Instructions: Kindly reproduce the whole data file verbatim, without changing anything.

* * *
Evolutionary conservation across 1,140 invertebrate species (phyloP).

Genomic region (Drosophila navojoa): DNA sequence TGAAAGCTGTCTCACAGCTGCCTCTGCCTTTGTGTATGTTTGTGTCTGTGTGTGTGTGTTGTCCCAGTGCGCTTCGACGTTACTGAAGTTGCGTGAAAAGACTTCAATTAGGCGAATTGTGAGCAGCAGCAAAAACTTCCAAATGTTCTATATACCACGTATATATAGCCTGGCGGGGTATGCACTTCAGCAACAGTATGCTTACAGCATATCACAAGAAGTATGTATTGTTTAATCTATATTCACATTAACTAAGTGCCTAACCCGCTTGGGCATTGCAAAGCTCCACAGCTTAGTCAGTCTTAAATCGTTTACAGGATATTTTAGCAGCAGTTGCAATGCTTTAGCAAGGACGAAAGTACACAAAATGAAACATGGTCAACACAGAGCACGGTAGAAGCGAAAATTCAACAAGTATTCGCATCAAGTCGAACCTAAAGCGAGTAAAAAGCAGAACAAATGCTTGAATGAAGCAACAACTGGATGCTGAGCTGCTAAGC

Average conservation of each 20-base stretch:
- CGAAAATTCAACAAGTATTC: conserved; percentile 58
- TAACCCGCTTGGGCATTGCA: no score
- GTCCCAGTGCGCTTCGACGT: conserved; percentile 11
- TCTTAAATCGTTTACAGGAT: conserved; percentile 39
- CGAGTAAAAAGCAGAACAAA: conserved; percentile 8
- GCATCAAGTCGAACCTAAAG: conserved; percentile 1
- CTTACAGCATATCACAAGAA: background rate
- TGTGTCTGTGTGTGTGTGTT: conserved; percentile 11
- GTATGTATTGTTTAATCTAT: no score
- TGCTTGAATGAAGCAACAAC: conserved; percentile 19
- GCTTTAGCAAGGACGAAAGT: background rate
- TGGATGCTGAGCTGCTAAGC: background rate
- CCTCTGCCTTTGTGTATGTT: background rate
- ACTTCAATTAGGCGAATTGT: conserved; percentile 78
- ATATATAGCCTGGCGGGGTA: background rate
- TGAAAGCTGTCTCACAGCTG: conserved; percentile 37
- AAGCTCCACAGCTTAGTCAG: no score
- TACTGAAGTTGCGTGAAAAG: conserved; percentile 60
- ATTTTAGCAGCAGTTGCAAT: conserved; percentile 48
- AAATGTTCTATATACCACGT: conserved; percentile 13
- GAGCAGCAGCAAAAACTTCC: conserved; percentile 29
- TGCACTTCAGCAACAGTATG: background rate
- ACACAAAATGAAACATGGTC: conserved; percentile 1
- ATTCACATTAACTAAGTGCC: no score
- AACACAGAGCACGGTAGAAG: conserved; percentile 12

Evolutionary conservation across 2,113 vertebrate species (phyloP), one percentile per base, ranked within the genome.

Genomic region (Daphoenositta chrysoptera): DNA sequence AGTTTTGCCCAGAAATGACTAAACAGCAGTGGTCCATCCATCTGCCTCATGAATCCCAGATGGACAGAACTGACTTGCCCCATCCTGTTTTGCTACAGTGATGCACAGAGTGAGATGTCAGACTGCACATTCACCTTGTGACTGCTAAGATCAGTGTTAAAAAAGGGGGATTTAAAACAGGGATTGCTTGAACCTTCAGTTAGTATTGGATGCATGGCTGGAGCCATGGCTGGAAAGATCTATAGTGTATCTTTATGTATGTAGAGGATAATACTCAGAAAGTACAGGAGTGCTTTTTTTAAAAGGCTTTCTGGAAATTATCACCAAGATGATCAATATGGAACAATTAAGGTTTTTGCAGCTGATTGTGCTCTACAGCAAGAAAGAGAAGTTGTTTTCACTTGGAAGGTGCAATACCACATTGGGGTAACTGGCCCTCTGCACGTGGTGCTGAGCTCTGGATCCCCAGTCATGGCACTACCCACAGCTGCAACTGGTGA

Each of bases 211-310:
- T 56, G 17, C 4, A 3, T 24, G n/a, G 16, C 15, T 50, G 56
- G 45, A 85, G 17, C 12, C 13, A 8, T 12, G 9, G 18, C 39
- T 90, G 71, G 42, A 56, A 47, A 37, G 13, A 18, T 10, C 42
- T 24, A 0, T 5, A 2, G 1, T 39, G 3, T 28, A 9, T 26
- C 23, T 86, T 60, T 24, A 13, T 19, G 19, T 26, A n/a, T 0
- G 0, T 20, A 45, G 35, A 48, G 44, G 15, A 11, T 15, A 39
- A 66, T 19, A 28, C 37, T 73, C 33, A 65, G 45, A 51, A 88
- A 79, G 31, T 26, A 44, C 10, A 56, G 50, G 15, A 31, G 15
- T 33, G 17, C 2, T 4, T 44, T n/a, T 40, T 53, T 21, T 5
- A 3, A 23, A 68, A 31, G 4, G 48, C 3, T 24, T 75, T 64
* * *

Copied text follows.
Evolutionary conservation across 1,140 invertebrate species (phyloP).

Genomic region (Drosophila navojoa): DNA sequence TGAAAGCTGTCTCACAGCTGCCTCTGCCTTTGTGTATGTTTGTGTCTGTGTGTGTGTGTTGTCCCAGTGCGCTTCGACGTTACTGAAGTTGCGTGAAAAGACTTCAATTAGGCGAATTGTGAGCAGCAGCAAAAACTTCCAAATGTTCTATATACCACGTATATATAGCCTGGCGGGGTATGCACTTCAGCAACAGTATGCTTACAGCATATCACAAGAAGTATGTATTGTTTAATCTATATTCACATTAACTAAGTGCCTAACCCGCTTGGGCATTGCAAAGCTCCACAGCTTAGTCAGTCTTAAATCGTTTACAGGATATTTTAGCAGCAGTTGCAATGCTTTAGCAAGGACGAAAGTACACAAAATGAAACATGGTCAACACAGAGCACGGTAGAAGCGAAAATTCAACAAGTATTCGCATCAAGTCGAACCTAAAGCGAGTAAAAAGCAGAACAAATGCTTGAATGAAGCAACAACTGGATGCTGAGCTGCTAAGC

Average conservation of each 20-base stretch:
- CGAAAATTCAACAAGTATTC: conserved; percentile 58
- TAACCCGCTTGGGCATTGCA: no score
- GTCCCAGTGCGCTTCGACGT: conserved; percentile 11
- TCTTAAATCGTTTACAGGAT: conserved; percentile 39
- CGAGTAAAAAGCAGAACAAA: conserved; percentile 8
- GCATCAAGTCGAACCTAAAG: conserved; percentile 1
- CTTACAGCATATCACAAGAA: background rate
- TGTGTCTGTGTGTGTGTGTT: conserved; percentile 11
- GTATGTATTGTTTAATCTAT: no score
- TGCTTGAATGAAGCAACAAC: conserved; percentile 19
- GCTTTAGCAAGGACGAAAGT: background rate
- TGGATGCTGAGCTGCTAAGC: background rate
- CCTCTGCCTTTGTGTATGTT: background rate
- ACTTCAATTAGGCGAATTGT: conserved; percentile 78
- ATATATAGCCTGGCGGGGTA: background rate
- TGAAAGCTGTCTCACAGCTG: conserved; percentile 37
- AAGCTCCACAGCTTAGTCAG: no score
- TACTGAAGTTGCGTGAAAAG: conserved; percentile 60
- ATTTTAGCAGCAGTTGCAAT: conserved; percentile 48
- AAATGTTCTATATACCACGT: conserved; percentile 13
- GAGCAGCAGCAAAAACTTCC: conserved; percentile 29
- TGCACTTCAGCAACAGTATG: background rate
- ACACAAAATGAAACATGGTC: conserved; percentile 1
- ATTCACATTAACTAAGTGCC: no score
- AACACAGAGCACGGTAGAAG: conserved; percentile 12

Evolutionary conservation across 2,113 vertebrate species (phyloP), one percentile per base, ranked within the genome.

Genomic region (Daphoenositta chrysoptera): DNA sequence AGTTTTGCCCAGAAATGACTAAACAGCAGTGGTCCATCCATCTGCCTCATGAATCCCAGATGGACAGAACTGACTTGCCCCATCCTGTTTTGCTACAGTGATGCACAGAGTGAGATGTCAGACTGCACATTCACCTTGTGACTGCTAAGATCAGTGTTAAAAAAGGGGGATTTAAAACAGGGATTGCTTGAACCTTCAGTTAGTATTGGATGCATGGCTGGAGCCATGGCTGGAAAGATCTATAGTGTATCTTTATGTATGTAGAGGATAATACTCAGAAAGTACAGGAGTGCTTTTTTTAAAAGGCTTTCTGGAAATTATCACCAAGATGATCAATATGGAACAATTAAGGTTTTTGCAGCTGATTGTGCTCTACAGCAAGAAAGAGAAGTTGTTTTCACTTGGAAGGTGCAATACCACATTGGGGTAACTGGCCCTCTGCACGTGGTGCTGAGCTCTGGATCCCCAGTCATGGCACTACCCACAGCTGCAACTGGTGA

Each of bases 211-310:
- T 56, G 17, C 4, A 3, T 24, G n/a, G 16, C 15, T 50, G 56
- G 45, A 85, G 17, C 12, C 13, A 8, T 12, G 9, G 18, C 39
- T 90, G 71, G 42, A 56, A 47, A 37, G 13, A 18, T 10, C 42
- T 24, A 0, T 5, A 2, G 1, T 39, G 3, T 28, A 9, T 26
- C 23, T 86, T 60, T 24, A 13, T 19, G 19, T 26, A n/a, T 0
- G 0, T 20, A 45, G 35, A 48, G 44, G 15, A 11, T 15, A 39
- A 66, T 19, A 28, C 37, T 73, C 33, A 65, G 45, A 51, A 88
- A 79, G 31, T 26, A 44, C 10, A 56, G 50, G 15, A 31, G 15
- T 33, G 17, C 2, T 4, T 44, T n/a, T 40, T 53, T 21, T 5
- A 3, A 23, A 68, A 31, G 4, G 48, C 3, T 24, T 75, T 64